“Punggol town is the latest housing development by Singapore Housing Development Board (HDB)- and the most unique. Dubbed the ‘living laboratory”, the first eco-town in Singapore is planned and developed from scratch with the view of promoting sustainable development through holistic urban planning and design, adoption of green technologies and active community partnership.”
The development, which will be launched in mid-2010, will have about 1,200 mostly four-bedroom apartments and will offer residents an eco-friendly housing experience, HDB said.
SINGAPORE’S first waterfront public housing project in Punggol will offer 1,200 flats featuring sky terraces, roof gardens and panoramic views of the Punggol Waterway.
The study on sustainable housing may offer urban forms that are new to the public housing scene. For instance, it will consider projects that look into European-style courtyards, to see if that approach works here, said Mr Hoo.
This is the first public housing project to win a government award for being environment-friendly…
…Separate chutes for recyclables will also be installed at the first two projects under the new generation public housing in the regenerated Dawson estate.
Next-gen HDB housing to offer greener lifestyles. (2007, October 10). The Straits Times, p. 32. Retrieved from NewspaperSG.
Minister for National Development Mah Bow Tan delivered this message on growing interest in environmentally sustainable housing at the annual Housing Board awards and public housing seminar yesterday.
Going tropical. (2002, March 8). The Business Times, p. 20. Retrieved from NewspaperSG.
Sustainable architecture is almost non-existent in Singapore. Cheah Ui-Hoon looks at how ‘green’ housing can be encouraged locally.
- Building And Construction Authority. (2017, January 27). Green Mark Projects. Retrieved on 27 February, 2017, from Building And Construction Authority website:
Launched in 2005, the BCA Green Mark is a green building rating system for new and existing buildings. To date, it also encompasses schemes for parks, office interiors, landed houses and infrastructures. This website highlights the winners of the BCA Green Mark award for 2005-2009.
- Building And Construction Authority. (2017, February 6). BCA Green Mark Assessment Criteria and Online Application. Retrieved on 27 February, 2017, from Building And Construction Authority website:
These slides present the BCA Green Mark criteria for residential buildings, with a set of mandatory requirements and other elective requirements such as energy and water efficiency, environmental protection, indoor enviromental quality and other green features.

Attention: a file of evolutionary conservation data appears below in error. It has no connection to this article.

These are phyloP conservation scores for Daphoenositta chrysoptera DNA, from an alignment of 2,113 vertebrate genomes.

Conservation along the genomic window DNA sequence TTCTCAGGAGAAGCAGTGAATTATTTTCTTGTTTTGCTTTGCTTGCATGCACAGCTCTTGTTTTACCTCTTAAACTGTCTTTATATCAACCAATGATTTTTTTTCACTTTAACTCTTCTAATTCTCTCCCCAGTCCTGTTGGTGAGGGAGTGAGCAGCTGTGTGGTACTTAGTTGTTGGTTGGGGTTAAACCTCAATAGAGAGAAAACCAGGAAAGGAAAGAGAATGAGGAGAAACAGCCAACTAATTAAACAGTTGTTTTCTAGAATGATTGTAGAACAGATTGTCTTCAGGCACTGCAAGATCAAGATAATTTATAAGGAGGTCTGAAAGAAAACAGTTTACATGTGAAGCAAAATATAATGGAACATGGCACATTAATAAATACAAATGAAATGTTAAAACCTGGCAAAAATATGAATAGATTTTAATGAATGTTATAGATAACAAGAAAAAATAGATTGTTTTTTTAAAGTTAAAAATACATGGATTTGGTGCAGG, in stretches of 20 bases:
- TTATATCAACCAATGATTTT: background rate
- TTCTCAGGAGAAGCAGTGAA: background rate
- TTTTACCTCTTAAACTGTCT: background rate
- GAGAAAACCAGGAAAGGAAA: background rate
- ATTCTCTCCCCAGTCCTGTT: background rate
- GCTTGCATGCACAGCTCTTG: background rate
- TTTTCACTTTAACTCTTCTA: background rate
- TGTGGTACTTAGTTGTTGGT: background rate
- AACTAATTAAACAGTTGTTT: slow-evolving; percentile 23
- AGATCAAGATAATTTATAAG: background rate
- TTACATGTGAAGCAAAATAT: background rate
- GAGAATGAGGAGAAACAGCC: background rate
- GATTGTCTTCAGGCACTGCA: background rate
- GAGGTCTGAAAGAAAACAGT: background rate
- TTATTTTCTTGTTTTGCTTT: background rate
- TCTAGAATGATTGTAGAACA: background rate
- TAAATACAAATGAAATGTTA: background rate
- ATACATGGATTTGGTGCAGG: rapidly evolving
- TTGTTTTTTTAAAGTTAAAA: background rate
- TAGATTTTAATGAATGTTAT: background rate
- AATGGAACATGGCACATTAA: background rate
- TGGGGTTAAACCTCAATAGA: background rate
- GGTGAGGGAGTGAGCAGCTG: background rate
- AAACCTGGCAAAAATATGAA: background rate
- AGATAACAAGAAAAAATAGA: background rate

- Building And Construction Authority. (2016, June 29). Sustainable Construction. Retrieved on 27 February, 2017, from Building And Construction Authority website:
This website provides details on the various methods BCA uses to achieve sustainable construction. These include using alternative and recycled materials for construction to reduce depletion of natural resources and enhance the resilience of Singapore’s construction industry. Five case studies of buildings that were completed using sustainable construction are featured. It also provides links to sustainable construction publications.
- Building And Construction Authority. (2016, September 5). Legislation on Environmental Sustainability for Buildings. Retrieved on 27 February, 2017, from Building And Construction Authority website:
These slides provide an overview of the proposed legislative framework that aims to ensure that the construction and maintenance of buildings minimise the impact on the envrionment. This primarily involves establishing a minimum environmental sustainability standard in the planning, design, construction and operation of building projects.
- Building And Construction Authority. (2016, December 16). Green Building Masterplan. Retrieved on 27 February, 2017, from Building And Construction Authority website:
The BCA Green Mark Scheme (green building rating system) formed the basis of the first Green Building Masterplan released in 2004. This second Green Building Masterplan aims to get both the private and public sectors involved and continue building on industry capabilities towards the goal for Singapore to achieve a sustainable built environment by 2030. The third Green Building Masterplan maps out a five-to-ten year strategy to accelerate the ‘greening’ of existing buildings in order to achieve the set target of 80 percent green buildings by 2030.
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Neo Tiong Seng & Sharon Teng
Irene Lim (updated by)